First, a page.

According to the Encyclopedia of World Biography, Stoker’s stories are today included within the categories of “horror fiction,” “romanticized Gothic” stories, and “melodrama.” They are classified alongside other “works of popular fiction” such as Mary Shelley’s ‘Frankenstein’ which, according to historian Jules Zanger, also used the “myth-making” and story-telling method of having “multiple narrators” telling the same tale from different perspectives. “‘They can’t all be lying,’ thinks the reader.” The original 541-page manuscript of Dracula, believed to have been lost, was found in a barn in northwestern Pennsylvania during the early 1980s. It included the typed manuscript with many corrections, and handwritten on the title page was “THE UN-DEAD.” The author’s name was shown at the bottom as Bram Stoker. Author Robert Latham notes, “the most famous horror novel ever published, its title changed at the last minute.”
After suffering a number of strokes, Stoker died at No. 26 St George’s Square in 1912.
The first film adaptation of Dracula was released in 1922 and was named ‘Nosferatu’. It was directed by Friedrich Wilhelm Murnau and starred Max Schreck as Count Orlock. Nosferatu was produced while Florence Stoker, Bram Stoker’s widow and literary executrix, was still alive. Represented by the attorneys of the British Incorporated Society of Authors, she eventually sued the filmmakers. Her chief legal complaint was that she had been neither asked for permission for the adaptation nor paid any royalty. The case dragged on for some years, with Mrs. Stoker demanding the destruction of the negative and all prints of the film. The suit was finally resolved in the widow’s favour in July 1925. Some copies of the film survived, however and the film has become well known. The first authorized film version of Dracula did not come about until almost a decade later when Universal Studios released Tod Browning’s ‘Dracula’ starring Bela Lugosi. There have since been many film versions bearing the name Dracula, of which more later…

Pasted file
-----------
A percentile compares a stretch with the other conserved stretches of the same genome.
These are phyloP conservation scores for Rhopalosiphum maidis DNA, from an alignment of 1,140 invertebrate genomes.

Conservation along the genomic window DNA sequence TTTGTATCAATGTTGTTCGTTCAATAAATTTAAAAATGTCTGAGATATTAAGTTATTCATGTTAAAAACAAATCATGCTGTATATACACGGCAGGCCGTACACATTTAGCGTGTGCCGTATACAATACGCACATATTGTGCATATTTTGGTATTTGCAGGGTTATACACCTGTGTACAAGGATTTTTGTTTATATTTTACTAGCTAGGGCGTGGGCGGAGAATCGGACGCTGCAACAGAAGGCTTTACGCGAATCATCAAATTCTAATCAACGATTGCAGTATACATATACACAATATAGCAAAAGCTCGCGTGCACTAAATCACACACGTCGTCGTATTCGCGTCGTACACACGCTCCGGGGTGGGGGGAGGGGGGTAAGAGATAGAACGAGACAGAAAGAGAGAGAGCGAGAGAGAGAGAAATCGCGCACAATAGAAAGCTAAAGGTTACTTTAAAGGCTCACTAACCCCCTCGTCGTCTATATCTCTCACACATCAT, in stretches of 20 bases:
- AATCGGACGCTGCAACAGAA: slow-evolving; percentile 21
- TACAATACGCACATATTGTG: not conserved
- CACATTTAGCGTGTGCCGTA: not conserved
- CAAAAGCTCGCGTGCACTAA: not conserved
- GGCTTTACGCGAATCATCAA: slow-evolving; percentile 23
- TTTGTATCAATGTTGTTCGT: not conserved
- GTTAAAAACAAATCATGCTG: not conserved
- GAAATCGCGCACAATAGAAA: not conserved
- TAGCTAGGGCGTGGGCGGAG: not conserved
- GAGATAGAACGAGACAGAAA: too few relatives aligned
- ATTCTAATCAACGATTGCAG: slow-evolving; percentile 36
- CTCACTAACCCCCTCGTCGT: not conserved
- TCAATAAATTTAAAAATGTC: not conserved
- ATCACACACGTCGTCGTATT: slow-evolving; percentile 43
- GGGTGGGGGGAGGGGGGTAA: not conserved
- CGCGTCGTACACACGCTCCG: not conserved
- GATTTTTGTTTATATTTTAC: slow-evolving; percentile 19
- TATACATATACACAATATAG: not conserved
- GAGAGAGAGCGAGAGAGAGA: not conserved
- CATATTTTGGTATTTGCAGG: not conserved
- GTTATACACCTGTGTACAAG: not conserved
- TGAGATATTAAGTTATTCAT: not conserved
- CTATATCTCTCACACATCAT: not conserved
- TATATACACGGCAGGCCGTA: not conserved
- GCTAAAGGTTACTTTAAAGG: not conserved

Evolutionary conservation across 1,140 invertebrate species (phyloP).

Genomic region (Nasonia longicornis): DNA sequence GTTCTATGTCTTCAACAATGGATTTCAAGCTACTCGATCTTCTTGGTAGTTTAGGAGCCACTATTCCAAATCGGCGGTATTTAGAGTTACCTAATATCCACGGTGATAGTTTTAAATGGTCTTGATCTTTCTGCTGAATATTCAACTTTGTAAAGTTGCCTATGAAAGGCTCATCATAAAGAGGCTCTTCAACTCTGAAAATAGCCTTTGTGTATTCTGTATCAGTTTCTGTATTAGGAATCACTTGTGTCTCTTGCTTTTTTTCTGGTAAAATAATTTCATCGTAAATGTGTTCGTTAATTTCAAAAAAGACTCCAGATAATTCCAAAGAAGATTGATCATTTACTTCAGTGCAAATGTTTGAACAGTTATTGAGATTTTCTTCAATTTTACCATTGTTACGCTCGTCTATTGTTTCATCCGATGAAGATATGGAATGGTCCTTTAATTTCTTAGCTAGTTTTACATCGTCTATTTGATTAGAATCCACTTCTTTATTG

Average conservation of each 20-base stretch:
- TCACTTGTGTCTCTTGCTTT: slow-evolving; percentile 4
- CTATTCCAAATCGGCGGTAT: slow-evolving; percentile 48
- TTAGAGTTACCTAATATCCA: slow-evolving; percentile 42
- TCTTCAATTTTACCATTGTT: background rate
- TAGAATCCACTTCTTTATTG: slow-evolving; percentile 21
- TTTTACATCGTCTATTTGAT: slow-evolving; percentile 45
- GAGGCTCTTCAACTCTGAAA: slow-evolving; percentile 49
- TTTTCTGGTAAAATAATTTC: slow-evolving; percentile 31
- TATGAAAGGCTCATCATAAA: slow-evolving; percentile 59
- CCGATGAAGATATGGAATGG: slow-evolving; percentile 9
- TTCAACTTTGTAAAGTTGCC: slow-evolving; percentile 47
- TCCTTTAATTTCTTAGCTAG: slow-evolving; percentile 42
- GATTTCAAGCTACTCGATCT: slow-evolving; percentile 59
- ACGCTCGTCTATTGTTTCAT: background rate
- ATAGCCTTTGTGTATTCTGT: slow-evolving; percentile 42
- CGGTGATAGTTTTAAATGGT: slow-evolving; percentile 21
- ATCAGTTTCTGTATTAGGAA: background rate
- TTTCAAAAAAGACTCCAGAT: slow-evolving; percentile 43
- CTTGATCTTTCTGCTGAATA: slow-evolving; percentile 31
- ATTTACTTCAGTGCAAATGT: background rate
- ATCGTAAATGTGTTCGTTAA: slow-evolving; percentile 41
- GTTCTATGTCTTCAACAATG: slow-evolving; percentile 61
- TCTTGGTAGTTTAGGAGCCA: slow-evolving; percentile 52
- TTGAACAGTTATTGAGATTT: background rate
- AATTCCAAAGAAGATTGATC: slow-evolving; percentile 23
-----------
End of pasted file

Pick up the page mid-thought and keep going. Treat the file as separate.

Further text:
November 8, 2011 | Categories: Biography, Biography: AUTHORS | Tags: Bela Lugosi, Christopher Lee, Dracula, Gothic, Hammer, Max Schreck, Nosferatu, The Lair of the White Worm, Tod Browning, Vampires | 7 Comments